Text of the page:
Asian Heritage Festival at QCC

By Talia Melamed

Every year in honor of Asian Heritage Month, the Queensborough community gathers in the student union building for a festival filled with cultural art, music, dance and food. The month-long celebration of Asian culture had many virtual events throughout April with the culminating festival on Wednesday, May 5. Unfortunately, due to COVID-19 safety guidelines, the festival was not held on campus, making this the first Asian Heritage Festival on Zoom.

The festival began with Gisela Rivera, director of Student Activities giving us some history of the Queensborough event. Florence Tse, director of the Port of Entry Program, explained that she was the coordinator for the Asian Heritage Festival when she started it around 30 years ago. For the past few years, Prof. Meg Tarafdar has chaired a committee of faculty and staff who begin meeting in the fall semester to plan the events each spring.  Tse explained, “The mission is to promote the rich culture of Asian countries.” She reminds us that we’re not only going to be experiencing one heritage, but several of 48 different, but culturally-rich countries. 

Following Rivera and Tse’s introduction, Joanne Chang, an accomplished music professor, led us through a short mediation. We joined our palms, focusing our vision at the fingertips. Chang spoke as we mediated, “The waves come in and out, there’s peace the sound brings us. Cultivated listening skills are one of the best tools to have.”

Feeling relaxed and ready after mediating, the presentation began with a dance to “Aigiri Nandini” featuring two women. “Aigiri Nandini” is a classical Indian dance about the goddess Durga. The dancers Teri Mitti and Aishee Aparista performed another Indian classic, “Your Soil”, a patriotic dance that had a flowery and feminine essence in comparison to “Aigiri Nandini” which had a much faster tempo.

Following was a performance of all women titled, “Ratoh Jahoe”. We viewed some slides narrated by Prof. Byas explaining the values, costumes and geography of the dance. “Ratoh Jahoe” is an Indonesian folk dance and can be performed with all men or all women. In a female-only rendition, like we watched, dancers sit and kneel in narrow rows, similar to prayer. The dancers wear a costume along with hijab and they bend, sway, snap, and clap in unison. The performance is led by a rapa’i (tambourine) and the “shrill” voices of dancers with values of “religion, courtesy, bravery, perseverance, and unity”.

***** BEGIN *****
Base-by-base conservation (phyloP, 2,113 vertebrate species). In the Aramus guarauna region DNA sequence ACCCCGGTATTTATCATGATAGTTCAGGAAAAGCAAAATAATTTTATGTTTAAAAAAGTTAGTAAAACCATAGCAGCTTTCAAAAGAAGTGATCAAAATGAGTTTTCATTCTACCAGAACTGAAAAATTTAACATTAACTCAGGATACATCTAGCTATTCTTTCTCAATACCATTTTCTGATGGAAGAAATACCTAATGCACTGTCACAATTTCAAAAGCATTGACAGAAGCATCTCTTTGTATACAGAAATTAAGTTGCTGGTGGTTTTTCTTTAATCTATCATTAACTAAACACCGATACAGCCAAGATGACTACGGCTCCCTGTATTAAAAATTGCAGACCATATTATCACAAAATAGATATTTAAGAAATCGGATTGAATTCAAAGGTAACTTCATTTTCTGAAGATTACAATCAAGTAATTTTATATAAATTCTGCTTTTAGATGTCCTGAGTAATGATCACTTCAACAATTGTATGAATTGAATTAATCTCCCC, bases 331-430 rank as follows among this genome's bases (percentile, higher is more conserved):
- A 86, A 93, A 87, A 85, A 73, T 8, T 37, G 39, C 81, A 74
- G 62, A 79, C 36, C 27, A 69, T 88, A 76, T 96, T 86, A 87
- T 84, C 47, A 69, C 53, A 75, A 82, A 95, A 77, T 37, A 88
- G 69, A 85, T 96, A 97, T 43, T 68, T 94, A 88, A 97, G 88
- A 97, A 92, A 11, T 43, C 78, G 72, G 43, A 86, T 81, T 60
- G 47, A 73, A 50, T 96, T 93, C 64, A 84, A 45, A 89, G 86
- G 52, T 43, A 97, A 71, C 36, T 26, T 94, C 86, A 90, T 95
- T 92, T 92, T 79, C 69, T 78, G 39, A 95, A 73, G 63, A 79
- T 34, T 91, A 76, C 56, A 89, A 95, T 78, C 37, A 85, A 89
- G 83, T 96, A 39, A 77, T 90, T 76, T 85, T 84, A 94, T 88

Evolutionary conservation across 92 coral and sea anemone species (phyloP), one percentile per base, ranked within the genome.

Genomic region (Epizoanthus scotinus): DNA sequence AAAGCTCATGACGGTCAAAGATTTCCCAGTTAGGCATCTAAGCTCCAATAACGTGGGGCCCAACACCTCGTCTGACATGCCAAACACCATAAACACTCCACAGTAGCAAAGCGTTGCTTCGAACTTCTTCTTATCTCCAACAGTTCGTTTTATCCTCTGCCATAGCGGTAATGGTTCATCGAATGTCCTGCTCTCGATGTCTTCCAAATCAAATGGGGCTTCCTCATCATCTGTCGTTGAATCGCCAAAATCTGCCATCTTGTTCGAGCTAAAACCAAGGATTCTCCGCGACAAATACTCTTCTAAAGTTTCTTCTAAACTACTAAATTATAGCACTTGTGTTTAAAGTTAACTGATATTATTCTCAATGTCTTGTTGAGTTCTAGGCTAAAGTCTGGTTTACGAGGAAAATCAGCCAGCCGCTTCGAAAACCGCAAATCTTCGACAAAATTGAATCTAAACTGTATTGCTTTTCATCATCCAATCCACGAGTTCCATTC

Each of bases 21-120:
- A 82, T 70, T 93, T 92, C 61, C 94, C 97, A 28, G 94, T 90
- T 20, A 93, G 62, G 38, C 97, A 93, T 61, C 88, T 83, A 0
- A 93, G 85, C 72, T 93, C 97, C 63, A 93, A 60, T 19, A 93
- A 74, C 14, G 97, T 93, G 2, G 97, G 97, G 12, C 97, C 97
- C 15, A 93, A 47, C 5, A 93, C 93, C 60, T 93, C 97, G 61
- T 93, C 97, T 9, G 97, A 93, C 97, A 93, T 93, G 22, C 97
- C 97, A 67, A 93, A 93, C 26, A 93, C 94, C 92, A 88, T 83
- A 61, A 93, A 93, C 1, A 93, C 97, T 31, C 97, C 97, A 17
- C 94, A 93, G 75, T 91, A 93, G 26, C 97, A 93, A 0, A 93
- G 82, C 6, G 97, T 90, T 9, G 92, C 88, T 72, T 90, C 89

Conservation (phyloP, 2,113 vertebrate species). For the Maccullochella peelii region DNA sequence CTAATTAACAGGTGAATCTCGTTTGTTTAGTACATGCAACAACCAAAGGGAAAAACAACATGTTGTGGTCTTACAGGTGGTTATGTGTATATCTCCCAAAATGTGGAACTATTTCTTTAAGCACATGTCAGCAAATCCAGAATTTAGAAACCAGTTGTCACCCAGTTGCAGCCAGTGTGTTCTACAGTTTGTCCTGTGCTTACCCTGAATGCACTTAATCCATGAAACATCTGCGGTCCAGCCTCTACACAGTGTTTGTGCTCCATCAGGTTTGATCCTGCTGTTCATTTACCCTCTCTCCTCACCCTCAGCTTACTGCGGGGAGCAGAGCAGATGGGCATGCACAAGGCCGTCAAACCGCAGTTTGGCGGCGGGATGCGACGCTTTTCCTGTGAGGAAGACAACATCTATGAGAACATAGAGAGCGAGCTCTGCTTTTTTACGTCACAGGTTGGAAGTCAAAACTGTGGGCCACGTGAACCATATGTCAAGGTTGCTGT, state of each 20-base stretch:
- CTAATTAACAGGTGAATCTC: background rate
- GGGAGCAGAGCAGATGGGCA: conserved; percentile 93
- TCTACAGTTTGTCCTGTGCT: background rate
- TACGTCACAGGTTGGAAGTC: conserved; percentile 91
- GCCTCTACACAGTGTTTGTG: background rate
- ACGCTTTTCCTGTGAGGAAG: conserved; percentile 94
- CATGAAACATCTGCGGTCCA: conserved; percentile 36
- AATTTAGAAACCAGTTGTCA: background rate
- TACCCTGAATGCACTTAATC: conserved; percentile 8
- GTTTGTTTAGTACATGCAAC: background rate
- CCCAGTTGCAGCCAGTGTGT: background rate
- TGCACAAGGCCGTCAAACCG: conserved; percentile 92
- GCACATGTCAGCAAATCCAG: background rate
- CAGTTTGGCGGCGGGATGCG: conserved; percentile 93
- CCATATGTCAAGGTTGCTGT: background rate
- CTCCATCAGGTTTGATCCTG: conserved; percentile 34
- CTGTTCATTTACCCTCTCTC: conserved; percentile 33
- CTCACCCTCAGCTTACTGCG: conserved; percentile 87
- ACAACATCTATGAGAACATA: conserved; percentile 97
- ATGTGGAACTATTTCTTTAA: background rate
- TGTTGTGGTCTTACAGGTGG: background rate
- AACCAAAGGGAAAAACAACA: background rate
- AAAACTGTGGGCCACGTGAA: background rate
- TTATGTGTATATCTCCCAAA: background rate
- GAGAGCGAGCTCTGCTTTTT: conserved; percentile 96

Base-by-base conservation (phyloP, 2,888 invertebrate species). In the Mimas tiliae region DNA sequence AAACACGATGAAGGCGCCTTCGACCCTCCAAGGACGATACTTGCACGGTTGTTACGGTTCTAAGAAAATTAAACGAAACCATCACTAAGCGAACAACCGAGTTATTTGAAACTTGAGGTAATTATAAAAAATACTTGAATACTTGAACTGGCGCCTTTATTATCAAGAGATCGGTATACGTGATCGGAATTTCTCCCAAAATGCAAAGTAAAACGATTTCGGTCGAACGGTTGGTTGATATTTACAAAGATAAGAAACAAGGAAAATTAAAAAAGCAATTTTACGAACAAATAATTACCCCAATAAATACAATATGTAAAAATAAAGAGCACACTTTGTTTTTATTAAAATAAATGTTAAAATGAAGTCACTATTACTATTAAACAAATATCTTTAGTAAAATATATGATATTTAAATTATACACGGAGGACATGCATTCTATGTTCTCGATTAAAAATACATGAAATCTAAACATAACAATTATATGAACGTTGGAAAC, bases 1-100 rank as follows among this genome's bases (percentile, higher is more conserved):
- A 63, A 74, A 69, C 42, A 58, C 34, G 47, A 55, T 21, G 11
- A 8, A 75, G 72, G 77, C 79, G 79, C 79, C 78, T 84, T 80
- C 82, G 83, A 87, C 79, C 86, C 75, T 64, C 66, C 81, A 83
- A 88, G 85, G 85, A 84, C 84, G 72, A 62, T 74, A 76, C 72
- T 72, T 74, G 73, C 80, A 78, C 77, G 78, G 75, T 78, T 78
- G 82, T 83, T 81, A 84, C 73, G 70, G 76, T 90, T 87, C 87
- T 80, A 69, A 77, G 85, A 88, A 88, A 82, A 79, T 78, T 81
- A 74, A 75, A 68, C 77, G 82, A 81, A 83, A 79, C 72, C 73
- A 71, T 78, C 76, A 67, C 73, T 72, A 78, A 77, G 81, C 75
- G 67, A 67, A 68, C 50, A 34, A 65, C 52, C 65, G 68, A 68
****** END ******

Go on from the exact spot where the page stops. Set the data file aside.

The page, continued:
With such a uniform dance like “Ratoh Jahoe”, a great way to follow was the smiling faces of children from the Herricks Chinese Association (HCA) performing what they learned in their sing-along class. The children sang two songs about the Chinese New Year and one for essential workers, plus we got to see behind the scenes pictures of them practicing for their performance over a zoom class. The group played tambourines in unison and sang, “When smiling, you’re really nice like the sunshine, like the flower in the springtime, taking my worry and sorrow so far away…” and featured photos of HCA kitchen staff and drivers, nurses, and mailmen to thank them for their tireless work. 

One of my favorite performances was “Scintillating Cloud”.  The group opened with a strong pose and a heavenly hymn playing from the speakers. While I could not find much background on this dance, I will say that the dancers could tell me they were levitating the whole time and I would have believed them! This performance exhibited their talent in control, it must have been difficult maintaining timing with the slower tempo and in unison, when the dancers had their face forward most of the time. There was little interaction between dancers to the blind-eye, but they had to work together to achieve the precision and grace of “Scintillating Cloud”.

Closing the festival was a Bangladeshi dance performed by Janet Akhtar and Ayesha from the QCC BSA dance troupe. I’m sure everyone was dancing along behind their screen, due to the upbeat display. A brief singing performance was also shown. A shrill voice may sound like it has a negative connotation, but the sound achieved through a shrill-like singing technique creates a beautiful sound. Shrill voices are a popular vocal style and have been for centuries in Bangladesh. If I closed my eyes, I would have mistaken the melody for an instrument not a person, it was that effortless. 

Needless to say, this year’s Asian Heritage Festival was a hit, and these performances being the last event for Asian Heritage Month was a great way to close. Some other amazing events that took place during Asian Heritage Month at QCC was Art in Islam, Asian Traditional Storytelling, Chinese Opera and so much more. One can only hope that next year will be just as good, if not better!


Leave a Reply

Your email address will not be published. Required fields are marked *